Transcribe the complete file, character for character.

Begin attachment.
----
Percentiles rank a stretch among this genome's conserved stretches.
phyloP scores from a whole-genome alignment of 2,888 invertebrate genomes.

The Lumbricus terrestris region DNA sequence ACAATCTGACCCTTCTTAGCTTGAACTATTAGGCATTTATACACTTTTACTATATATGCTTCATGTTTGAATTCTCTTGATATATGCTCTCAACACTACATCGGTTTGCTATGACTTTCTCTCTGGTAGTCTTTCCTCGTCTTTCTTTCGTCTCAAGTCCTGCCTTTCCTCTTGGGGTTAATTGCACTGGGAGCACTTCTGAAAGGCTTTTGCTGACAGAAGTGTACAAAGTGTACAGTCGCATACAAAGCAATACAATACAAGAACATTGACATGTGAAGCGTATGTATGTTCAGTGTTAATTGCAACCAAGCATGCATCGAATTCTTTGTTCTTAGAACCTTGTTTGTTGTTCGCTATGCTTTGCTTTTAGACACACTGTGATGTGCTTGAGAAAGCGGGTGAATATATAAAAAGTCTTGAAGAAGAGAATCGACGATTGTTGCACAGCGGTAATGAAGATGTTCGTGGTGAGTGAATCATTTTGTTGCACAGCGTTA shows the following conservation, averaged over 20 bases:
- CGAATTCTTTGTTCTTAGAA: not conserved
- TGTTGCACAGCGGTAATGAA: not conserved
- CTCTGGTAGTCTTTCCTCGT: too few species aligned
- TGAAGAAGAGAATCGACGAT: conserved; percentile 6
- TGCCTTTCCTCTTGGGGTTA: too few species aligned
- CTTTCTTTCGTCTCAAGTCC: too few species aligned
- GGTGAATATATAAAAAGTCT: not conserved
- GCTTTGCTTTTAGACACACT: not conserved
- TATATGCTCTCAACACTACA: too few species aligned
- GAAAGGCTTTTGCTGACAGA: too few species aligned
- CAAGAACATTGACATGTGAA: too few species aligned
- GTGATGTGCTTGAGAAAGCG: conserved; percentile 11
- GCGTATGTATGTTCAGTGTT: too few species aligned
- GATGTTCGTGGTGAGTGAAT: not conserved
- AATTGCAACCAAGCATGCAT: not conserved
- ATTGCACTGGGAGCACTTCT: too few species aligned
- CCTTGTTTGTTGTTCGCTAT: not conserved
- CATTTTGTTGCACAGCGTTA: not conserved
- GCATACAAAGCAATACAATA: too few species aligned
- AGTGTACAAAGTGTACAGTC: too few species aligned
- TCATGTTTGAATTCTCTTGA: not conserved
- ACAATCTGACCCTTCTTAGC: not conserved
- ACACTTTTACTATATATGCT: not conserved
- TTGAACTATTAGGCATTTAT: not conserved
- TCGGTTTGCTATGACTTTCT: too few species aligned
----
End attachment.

Percentiles rank a stretch among this genome's conserved stretches.
phyloP scores from a whole-genome alignment of 2,888 invertebrate genomes.

The Lumbricus terrestris region DNA sequence ACAATCTGACCCTTCTTAGCTTGAACTATTAGGCATTTATACACTTTTACTATATATGCTTCATGTTTGAATTCTCTTGATATATGCTCTCAACACTACATCGGTTTGCTATGACTTTCTCTCTGGTAGTCTTTCCTCGTCTTTCTTTCGTCTCAAGTCCTGCCTTTCCTCTTGGGGTTAATTGCACTGGGAGCACTTCTGAAAGGCTTTTGCTGACAGAAGTGTACAAAGTGTACAGTCGCATACAAAGCAATACAATACAAGAACATTGACATGTGAAGCGTATGTATGTTCAGTGTTAATTGCAACCAAGCATGCATCGAATTCTTTGTTCTTAGAACCTTGTTTGTTGTTCGCTATGCTTTGCTTTTAGACACACTGTGATGTGCTTGAGAAAGCGGGTGAATATATAAAAAGTCTTGAAGAAGAGAATCGACGATTGTTGCACAGCGGTAATGAAGATGTTCGTGGTGAGTGAATCATTTTGTTGCACAGCGTTA shows the following conservation, averaged over 20 bases:
- CGAATTCTTTGTTCTTAGAA: not conserved
- TGTTGCACAGCGGTAATGAA: not conserved
- CTCTGGTAGTCTTTCCTCGT: too few species aligned
- TGAAGAAGAGAATCGACGAT: conserved; percentile 6
- TGCCTTTCCTCTTGGGGTTA: too few species aligned
- CTTTCTTTCGTCTCAAGTCC: too few species aligned
- GGTGAATATATAAAAAGTCT: not conserved
- GCTTTGCTTTTAGACACACT: not conserved
- TATATGCTCTCAACACTACA: too few species aligned
- GAAAGGCTTTTGCTGACAGA: too few species aligned
- CAAGAACATTGACATGTGAA: too few species aligned
- GTGATGTGCTTGAGAAAGCG: conserved; percentile 11
- GCGTATGTATGTTCAGTGTT: too few species aligned
- GATGTTCGTGGTGAGTGAAT: not conserved
- AATTGCAACCAAGCATGCAT: not conserved
- ATTGCACTGGGAGCACTTCT: too few species aligned
- CCTTGTTTGTTGTTCGCTAT: not conserved
- CATTTTGTTGCACAGCGTTA: not conserved
- GCATACAAAGCAATACAATA: too few species aligned
- AGTGTACAAAGTGTACAGTC: too few species aligned
- TCATGTTTGAATTCTCTTGA: not conserved
- ACAATCTGACCCTTCTTAGC: not conserved
- ACACTTTTACTATATATGCT: not conserved
- TTGAACTATTAGGCATTTAT: not conserved
- TCGGTTTGCTATGACTTTCT: too few species aligned